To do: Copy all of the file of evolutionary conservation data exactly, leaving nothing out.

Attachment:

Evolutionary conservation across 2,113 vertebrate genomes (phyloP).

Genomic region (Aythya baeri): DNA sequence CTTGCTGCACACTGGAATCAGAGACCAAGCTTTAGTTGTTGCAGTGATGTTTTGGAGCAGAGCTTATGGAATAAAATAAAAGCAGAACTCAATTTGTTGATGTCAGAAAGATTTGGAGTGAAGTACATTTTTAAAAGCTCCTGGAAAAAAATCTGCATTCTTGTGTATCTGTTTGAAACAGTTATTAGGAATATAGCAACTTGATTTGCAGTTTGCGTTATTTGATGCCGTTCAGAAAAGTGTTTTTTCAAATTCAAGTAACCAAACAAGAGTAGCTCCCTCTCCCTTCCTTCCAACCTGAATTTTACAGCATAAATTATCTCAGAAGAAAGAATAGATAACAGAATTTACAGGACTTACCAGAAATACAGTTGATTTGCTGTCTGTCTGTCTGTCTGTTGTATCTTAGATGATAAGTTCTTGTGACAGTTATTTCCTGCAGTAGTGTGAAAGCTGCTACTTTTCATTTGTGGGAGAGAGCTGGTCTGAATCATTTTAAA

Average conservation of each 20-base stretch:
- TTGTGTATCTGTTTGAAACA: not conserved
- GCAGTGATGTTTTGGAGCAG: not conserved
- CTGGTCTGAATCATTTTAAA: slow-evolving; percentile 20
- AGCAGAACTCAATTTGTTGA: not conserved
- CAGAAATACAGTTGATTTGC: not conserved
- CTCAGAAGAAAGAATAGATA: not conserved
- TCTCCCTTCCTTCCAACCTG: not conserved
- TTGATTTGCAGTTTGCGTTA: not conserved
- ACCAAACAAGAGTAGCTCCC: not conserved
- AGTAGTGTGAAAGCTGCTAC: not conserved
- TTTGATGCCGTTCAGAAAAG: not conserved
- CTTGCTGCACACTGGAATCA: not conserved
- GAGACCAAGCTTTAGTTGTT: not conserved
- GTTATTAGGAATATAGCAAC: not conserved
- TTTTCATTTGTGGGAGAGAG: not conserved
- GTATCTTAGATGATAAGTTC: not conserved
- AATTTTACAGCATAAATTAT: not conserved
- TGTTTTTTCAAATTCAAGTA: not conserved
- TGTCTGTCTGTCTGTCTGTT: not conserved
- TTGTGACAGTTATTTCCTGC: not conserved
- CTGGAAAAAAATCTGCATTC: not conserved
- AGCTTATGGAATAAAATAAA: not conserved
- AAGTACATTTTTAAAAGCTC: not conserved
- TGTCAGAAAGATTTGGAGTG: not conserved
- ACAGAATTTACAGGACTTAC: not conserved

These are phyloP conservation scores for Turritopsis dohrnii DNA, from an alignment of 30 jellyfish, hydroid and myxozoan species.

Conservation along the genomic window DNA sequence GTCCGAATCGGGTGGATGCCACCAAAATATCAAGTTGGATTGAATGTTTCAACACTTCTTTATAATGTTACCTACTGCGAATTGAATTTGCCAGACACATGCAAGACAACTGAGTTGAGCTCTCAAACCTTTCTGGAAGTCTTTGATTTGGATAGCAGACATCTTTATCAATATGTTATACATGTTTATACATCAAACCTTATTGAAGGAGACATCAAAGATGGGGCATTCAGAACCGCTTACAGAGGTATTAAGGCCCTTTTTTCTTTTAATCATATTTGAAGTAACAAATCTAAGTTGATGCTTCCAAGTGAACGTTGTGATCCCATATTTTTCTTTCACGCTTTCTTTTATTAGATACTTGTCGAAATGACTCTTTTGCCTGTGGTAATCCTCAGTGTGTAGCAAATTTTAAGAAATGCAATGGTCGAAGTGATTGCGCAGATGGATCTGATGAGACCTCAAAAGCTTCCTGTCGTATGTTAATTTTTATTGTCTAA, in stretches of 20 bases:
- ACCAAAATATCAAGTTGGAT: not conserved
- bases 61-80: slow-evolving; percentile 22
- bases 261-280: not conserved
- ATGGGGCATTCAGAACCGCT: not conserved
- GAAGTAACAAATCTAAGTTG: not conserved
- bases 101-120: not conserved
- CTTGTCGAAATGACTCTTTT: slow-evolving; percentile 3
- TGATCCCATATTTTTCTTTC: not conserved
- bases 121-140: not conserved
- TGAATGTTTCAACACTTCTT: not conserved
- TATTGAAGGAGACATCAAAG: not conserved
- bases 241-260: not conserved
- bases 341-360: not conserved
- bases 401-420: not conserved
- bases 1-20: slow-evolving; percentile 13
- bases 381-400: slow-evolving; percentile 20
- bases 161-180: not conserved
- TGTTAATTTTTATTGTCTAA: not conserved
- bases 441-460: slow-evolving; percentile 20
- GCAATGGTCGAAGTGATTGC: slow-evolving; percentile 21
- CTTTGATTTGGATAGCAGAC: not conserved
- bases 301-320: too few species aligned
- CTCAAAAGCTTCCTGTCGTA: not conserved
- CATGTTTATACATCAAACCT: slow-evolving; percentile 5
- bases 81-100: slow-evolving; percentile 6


Evolutionary conservation across 2,113 vertebrate genomes (phyloP).

Genomic region (Aythya baeri): DNA sequence CTTGCTGCACACTGGAATCAGAGACCAAGCTTTAGTTGTTGCAGTGATGTTTTGGAGCAGAGCTTATGGAATAAAATAAAAGCAGAACTCAATTTGTTGATGTCAGAAAGATTTGGAGTGAAGTACATTTTTAAAAGCTCCTGGAAAAAAATCTGCATTCTTGTGTATCTGTTTGAAACAGTTATTAGGAATATAGCAACTTGATTTGCAGTTTGCGTTATTTGATGCCGTTCAGAAAAGTGTTTTTTCAAATTCAAGTAACCAAACAAGAGTAGCTCCCTCTCCCTTCCTTCCAACCTGAATTTTACAGCATAAATTATCTCAGAAGAAAGAATAGATAACAGAATTTACAGGACTTACCAGAAATACAGTTGATTTGCTGTCTGTCTGTCTGTCTGTTGTATCTTAGATGATAAGTTCTTGTGACAGTTATTTCCTGCAGTAGTGTGAAAGCTGCTACTTTTCATTTGTGGGAGAGAGCTGGTCTGAATCATTTTAAA

Average conservation of each 20-base stretch:
- TTGTGTATCTGTTTGAAACA: not conserved
- GCAGTGATGTTTTGGAGCAG: not conserved
- CTGGTCTGAATCATTTTAAA: slow-evolving; percentile 20
- AGCAGAACTCAATTTGTTGA: not conserved
- CAGAAATACAGTTGATTTGC: not conserved
- CTCAGAAGAAAGAATAGATA: not conserved
- TCTCCCTTCCTTCCAACCTG: not conserved
- TTGATTTGCAGTTTGCGTTA: not conserved
- ACCAAACAAGAGTAGCTCCC: not conserved
- AGTAGTGTGAAAGCTGCTAC: not conserved
- TTTGATGCCGTTCAGAAAAG: not conserved
- CTTGCTGCACACTGGAATCA: not conserved
- GAGACCAAGCTTTAGTTGTT: not conserved
- GTTATTAGGAATATAGCAAC: not conserved
- TTTTCATTTGTGGGAGAGAG: not conserved
- GTATCTTAGATGATAAGTTC: not conserved
- AATTTTACAGCATAAATTAT: not conserved
- TGTTTTTTCAAATTCAAGTA: not conserved
- TGTCTGTCTGTCTGTCTGTT: not conserved
- TTGTGACAGTTATTTCCTGC: not conserved
- CTGGAAAAAAATCTGCATTC: not conserved
- AGCTTATGGAATAAAATAAA: not conserved
- AAGTACATTTTTAAAAGCTC: not conserved
- TGTCAGAAAGATTTGGAGTG: not conserved
- ACAGAATTTACAGGACTTAC: not conserved

These are phyloP conservation scores for Turritopsis dohrnii DNA, from an alignment of 30 jellyfish, hydroid and myxozoan species.

Conservation along the genomic window DNA sequence GTCCGAATCGGGTGGATGCCACCAAAATATCAAGTTGGATTGAATGTTTCAACACTTCTTTATAATGTTACCTACTGCGAATTGAATTTGCCAGACACATGCAAGACAACTGAGTTGAGCTCTCAAACCTTTCTGGAAGTCTTTGATTTGGATAGCAGACATCTTTATCAATATGTTATACATGTTTATACATCAAACCTTATTGAAGGAGACATCAAAGATGGGGCATTCAGAACCGCTTACAGAGGTATTAAGGCCCTTTTTTCTTTTAATCATATTTGAAGTAACAAATCTAAGTTGATGCTTCCAAGTGAACGTTGTGATCCCATATTTTTCTTTCACGCTTTCTTTTATTAGATACTTGTCGAAATGACTCTTTTGCCTGTGGTAATCCTCAGTGTGTAGCAAATTTTAAGAAATGCAATGGTCGAAGTGATTGCGCAGATGGATCTGATGAGACCTCAAAAGCTTCCTGTCGTATGTTAATTTTTATTGTCTAA, in stretches of 20 bases:
- ACCAAAATATCAAGTTGGAT: not conserved
- bases 61-80: slow-evolving; percentile 22
- bases 261-280: not conserved
- ATGGGGCATTCAGAACCGCT: not conserved
- GAAGTAACAAATCTAAGTTG: not conserved
- bases 101-120: not conserved
- CTTGTCGAAATGACTCTTTT: slow-evolving; percentile 3
- TGATCCCATATTTTTCTTTC: not conserved
- bases 121-140: not conserved
- TGAATGTTTCAACACTTCTT: not conserved
- TATTGAAGGAGACATCAAAG: not conserved
- bases 241-260: not conserved
- bases 341-360: not conserved
- bases 401-420: not conserved
- bases 1-20: slow-evolving; percentile 13
- bases 381-400: slow-evolving; percentile 20
- bases 161-180: not conserved
- TGTTAATTTTTATTGTCTAA: not conserved
- bases 441-460: slow-evolving; percentile 20
- GCAATGGTCGAAGTGATTGC: slow-evolving; percentile 21
- CTTTGATTTGGATAGCAGAC: not conserved
- bases 301-320: too few species aligned
- CTCAAAAGCTTCCTGTCGTA: not conserved
- CATGTTTATACATCAAACCT: slow-evolving; percentile 5
- bases 81-100: slow-evolving; percentile 6